A profusion of chile peppers--some hot, some not-- from Peregrine and
McAdams Farms at the Carrboro, N.C. Farmers Market last Saturday.
I went crazy over a late August explosion of fresh chile peppers at the farmer’s market. Some were incendiary. Mouth searing. Lip-blistering. Others were sweet fruity, complex. All—OK, the ones I tasted--were delicious.
I scooped up a few dozen, stashing each variety in its own paper bag. Here's a list of the ones I brought home and their Scoville ratings. (The scale, which was invented by Wilbur Scoville in 1912, measures the “hotness” of peppers based on the amount of capsaicin they contain. It ranges from 0 for sweet Bell peppers to 16,000,000 for pure capsaicin.)
Clockwise, from the top:
Poblanos, green and red: 1,000 to 2,000 units. A mild pepper with just a little bite.
Aji Dulce, red: Looks like a fiery red habanero, but has almost no heat at all.
Habaneros, yellow and orange:: 100,000 to 350,000 units. Blistering.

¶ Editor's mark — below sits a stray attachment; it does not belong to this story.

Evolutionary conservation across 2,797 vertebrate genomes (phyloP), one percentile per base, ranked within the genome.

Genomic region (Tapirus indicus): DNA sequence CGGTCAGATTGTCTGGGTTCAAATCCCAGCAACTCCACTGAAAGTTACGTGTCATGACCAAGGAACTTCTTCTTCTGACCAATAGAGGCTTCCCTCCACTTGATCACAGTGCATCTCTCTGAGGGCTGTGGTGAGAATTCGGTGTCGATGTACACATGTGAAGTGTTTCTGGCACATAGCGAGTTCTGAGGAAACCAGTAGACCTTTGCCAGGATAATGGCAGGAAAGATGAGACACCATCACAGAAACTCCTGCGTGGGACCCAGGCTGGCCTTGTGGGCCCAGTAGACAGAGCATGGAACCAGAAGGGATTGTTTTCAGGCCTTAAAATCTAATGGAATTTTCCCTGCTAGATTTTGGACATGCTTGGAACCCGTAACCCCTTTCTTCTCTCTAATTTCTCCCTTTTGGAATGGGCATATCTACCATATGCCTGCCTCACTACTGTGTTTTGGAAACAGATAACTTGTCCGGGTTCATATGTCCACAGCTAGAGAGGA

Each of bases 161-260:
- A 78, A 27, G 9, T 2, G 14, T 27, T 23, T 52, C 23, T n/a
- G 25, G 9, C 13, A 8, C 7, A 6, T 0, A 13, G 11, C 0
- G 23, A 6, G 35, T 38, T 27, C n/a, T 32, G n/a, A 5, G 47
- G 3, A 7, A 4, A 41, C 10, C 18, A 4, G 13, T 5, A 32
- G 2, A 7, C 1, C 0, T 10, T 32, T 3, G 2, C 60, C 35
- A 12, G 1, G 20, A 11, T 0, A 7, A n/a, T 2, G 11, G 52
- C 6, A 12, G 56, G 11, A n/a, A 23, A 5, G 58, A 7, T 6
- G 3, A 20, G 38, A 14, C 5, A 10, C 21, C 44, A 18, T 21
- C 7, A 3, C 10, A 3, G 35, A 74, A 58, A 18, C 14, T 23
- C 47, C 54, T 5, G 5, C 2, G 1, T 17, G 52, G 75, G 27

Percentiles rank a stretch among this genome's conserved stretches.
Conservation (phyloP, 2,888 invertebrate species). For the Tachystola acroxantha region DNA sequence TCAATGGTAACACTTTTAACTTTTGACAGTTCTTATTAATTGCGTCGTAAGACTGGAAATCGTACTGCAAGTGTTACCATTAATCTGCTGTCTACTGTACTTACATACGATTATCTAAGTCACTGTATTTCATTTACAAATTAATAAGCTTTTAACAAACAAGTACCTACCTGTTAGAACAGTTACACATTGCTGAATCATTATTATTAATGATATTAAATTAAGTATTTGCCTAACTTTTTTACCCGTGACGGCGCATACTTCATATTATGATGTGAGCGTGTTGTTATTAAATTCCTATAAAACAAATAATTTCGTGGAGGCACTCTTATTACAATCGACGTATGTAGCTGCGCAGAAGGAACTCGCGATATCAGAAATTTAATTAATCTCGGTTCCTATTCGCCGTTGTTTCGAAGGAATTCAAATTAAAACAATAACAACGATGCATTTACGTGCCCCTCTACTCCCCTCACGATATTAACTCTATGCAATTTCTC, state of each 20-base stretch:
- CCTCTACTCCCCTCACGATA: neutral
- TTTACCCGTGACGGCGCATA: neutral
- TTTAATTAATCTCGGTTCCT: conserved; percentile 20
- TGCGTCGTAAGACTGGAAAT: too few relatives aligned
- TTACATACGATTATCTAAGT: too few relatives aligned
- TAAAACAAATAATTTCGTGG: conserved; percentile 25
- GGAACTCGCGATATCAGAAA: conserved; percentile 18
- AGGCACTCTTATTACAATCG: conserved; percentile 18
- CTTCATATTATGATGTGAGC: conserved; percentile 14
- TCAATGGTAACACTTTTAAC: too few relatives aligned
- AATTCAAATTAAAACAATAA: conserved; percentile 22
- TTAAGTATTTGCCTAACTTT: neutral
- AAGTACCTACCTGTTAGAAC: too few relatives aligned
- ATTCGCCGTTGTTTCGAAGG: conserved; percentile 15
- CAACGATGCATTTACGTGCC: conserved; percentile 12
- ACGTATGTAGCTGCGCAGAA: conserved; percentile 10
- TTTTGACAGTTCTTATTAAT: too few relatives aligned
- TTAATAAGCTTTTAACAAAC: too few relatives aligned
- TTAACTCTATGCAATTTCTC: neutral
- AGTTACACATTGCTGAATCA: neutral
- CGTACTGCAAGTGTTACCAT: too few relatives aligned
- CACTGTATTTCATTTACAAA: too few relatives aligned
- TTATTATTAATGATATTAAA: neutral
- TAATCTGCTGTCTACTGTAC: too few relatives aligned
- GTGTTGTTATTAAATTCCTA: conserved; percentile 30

Cherry Bomb, red: 2,500 to 5,000 units. Fruity with some heat, although these were mostly just sweet.
Serranos, green and red: 10,000 to 23,000 units. Favorite chile for pico de gallo.
Hungarian wax peppers, red and yellow: 5,000 to 10,000 units. Good for pickling.
Cayenne peppers, red and green: 30,000 to 50,000 units. From French Guinea, intense heat. Can be substituted for Asian peppers.
Red Savina habaneros: 350,000 to 577,000 units. A mutated habanero; searing heat; world’s second hottest pepper.
Peter peppers, green and yellow: Wrinkly, phallic in appearance, very mild. Sometimes described as ornamental.
Naga Jolokia: 835,000 to over 1,041,427 units. From India. Officially the world’s hottest pepper.
I’m trying to get up my nerve to taste this one.